Entire child protection system under review, Jesson says

The killing of a western Minnesota boy by his stepmother is leading some state legislators to reconsider a child protection law they passed just four months ago.

The Minneapolis Star Tribune found that Pope County received 15 abuse reports about 4-year-old Eric Dean before his death last year. Nine of those reports were closed without investigation.

The law, passed in May, prohibits child protection workers from considering previously rejected abuse reports when deciding whether to investigate a new allegation.

State Human Services Commissioner Lucinda Jesson says the law simply codified existing practices. But she says the entire system is now under review.

"One of the things we're looking at is how these screening decisions are made," Jesson told MPR News' Tom Crann. "So we're going to be, as part of this review, doing a random review of those screening decisions to see if we need more training or more support for those county workers."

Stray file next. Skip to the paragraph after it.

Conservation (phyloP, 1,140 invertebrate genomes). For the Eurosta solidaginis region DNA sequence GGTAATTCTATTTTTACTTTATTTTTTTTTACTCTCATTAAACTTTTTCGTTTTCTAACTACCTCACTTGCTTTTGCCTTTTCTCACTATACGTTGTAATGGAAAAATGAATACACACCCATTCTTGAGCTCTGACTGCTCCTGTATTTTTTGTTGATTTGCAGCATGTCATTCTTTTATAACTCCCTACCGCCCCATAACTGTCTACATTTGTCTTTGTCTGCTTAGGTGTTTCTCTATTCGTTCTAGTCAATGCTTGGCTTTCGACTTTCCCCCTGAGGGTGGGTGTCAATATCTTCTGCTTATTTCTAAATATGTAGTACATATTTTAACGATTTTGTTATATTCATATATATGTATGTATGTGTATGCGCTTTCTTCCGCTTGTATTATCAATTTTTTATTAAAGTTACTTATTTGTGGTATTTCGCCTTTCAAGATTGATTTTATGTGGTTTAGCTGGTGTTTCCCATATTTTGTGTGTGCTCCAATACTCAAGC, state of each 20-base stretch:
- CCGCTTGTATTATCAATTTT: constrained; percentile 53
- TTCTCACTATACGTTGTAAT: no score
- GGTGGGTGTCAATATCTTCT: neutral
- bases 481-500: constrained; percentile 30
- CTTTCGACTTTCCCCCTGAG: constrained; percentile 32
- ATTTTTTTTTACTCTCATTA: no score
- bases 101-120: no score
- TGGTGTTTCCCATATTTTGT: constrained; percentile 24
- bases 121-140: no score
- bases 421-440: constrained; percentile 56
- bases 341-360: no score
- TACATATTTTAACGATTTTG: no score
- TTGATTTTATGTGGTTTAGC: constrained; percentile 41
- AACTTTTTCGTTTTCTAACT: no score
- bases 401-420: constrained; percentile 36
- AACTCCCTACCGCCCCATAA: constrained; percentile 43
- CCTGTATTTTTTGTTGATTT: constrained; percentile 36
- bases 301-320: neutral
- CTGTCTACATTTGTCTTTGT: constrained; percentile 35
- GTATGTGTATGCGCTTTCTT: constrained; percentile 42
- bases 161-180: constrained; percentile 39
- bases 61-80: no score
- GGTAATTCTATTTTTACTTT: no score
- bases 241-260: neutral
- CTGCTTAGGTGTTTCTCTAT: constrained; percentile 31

Eric's stepmother, 32-year-old Amanda Peltier, is serving life in prison with the possibility of parole for first degree murder.

"I know the face of that 4-year-old haunts me, as I think it does so many Minnesotans," Jesson said. "So we really are looking at our overall child protection system: what works well, because we know a lot does, but what needs improvement. And one of the things we're looking at is how these screening decisions are made."

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